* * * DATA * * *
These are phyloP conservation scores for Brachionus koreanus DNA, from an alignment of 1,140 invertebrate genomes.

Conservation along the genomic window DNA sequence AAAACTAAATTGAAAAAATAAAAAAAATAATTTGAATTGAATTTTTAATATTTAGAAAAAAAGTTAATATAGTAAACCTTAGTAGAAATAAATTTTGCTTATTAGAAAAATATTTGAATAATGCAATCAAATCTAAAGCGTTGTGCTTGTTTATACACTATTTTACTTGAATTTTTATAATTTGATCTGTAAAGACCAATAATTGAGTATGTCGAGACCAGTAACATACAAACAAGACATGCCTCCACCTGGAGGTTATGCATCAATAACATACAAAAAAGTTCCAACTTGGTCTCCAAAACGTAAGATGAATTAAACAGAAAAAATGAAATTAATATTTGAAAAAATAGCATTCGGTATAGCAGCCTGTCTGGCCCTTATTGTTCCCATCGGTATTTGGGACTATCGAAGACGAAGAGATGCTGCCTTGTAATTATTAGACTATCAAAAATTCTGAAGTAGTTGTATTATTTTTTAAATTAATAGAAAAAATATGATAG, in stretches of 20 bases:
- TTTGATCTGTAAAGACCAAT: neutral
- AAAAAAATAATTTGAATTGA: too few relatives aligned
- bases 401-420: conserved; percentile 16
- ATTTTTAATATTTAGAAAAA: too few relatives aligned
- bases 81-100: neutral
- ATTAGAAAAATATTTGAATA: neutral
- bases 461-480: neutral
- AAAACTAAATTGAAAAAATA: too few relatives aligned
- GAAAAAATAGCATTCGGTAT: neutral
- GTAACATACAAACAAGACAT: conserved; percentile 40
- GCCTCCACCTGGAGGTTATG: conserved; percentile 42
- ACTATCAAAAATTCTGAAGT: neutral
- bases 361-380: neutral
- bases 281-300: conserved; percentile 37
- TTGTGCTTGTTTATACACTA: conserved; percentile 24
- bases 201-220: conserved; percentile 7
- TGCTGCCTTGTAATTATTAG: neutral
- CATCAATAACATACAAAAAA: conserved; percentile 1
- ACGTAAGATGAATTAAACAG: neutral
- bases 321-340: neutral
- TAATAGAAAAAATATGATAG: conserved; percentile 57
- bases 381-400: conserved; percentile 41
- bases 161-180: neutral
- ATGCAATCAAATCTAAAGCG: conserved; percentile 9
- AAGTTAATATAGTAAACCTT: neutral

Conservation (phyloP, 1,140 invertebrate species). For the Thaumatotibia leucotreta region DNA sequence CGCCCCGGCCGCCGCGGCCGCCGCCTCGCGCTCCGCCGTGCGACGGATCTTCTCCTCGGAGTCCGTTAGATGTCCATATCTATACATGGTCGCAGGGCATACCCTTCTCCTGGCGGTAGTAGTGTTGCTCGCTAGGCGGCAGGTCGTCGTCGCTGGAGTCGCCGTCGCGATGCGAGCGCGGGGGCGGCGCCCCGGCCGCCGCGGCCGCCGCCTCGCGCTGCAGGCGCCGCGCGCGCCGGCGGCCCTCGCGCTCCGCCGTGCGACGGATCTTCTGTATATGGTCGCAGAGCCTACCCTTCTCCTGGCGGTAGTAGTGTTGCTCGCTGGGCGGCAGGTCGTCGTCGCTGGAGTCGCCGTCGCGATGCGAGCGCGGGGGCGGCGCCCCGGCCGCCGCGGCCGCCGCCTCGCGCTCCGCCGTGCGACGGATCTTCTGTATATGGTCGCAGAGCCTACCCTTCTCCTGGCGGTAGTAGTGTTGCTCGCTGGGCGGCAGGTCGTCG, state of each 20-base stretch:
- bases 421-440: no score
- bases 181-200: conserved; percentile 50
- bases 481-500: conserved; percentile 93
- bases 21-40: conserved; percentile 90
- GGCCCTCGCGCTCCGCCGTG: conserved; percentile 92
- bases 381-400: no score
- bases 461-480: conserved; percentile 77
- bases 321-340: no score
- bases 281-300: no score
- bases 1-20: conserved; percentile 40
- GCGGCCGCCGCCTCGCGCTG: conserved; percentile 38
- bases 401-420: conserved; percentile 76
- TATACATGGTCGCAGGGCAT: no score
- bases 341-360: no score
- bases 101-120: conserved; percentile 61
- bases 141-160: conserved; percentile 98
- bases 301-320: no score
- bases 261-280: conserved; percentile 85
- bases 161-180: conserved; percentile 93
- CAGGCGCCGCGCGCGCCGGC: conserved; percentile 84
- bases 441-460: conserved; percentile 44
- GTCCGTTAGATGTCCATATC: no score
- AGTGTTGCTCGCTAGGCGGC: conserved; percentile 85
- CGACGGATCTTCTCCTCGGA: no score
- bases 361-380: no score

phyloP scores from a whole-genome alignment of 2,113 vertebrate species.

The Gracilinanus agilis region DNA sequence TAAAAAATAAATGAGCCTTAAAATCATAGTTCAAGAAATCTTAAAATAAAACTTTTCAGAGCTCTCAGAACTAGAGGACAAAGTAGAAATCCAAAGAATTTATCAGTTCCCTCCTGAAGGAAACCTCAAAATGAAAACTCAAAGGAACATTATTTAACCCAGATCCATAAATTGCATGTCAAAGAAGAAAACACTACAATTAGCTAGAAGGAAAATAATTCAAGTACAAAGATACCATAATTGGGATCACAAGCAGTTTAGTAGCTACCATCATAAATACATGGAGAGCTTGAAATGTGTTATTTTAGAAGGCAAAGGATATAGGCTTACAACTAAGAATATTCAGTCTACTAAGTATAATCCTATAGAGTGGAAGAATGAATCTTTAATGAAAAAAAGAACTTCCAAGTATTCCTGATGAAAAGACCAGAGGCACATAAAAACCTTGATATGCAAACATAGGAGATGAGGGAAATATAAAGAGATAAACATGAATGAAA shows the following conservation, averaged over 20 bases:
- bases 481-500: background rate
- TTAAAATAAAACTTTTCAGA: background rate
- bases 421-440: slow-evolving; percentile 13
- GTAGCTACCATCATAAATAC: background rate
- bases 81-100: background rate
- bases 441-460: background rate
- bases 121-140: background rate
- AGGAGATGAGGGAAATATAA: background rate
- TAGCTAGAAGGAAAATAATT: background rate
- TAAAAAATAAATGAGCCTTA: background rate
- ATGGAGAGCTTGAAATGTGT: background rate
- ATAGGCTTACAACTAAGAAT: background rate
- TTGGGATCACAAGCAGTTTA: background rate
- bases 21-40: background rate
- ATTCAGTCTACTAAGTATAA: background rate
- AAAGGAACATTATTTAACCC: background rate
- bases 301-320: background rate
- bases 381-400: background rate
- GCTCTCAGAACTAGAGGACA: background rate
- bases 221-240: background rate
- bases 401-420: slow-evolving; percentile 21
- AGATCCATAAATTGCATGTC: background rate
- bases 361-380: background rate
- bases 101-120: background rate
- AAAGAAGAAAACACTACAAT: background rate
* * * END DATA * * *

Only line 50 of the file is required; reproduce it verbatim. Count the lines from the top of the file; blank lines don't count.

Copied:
- GTCCGTTAGATGTCCATATC: no score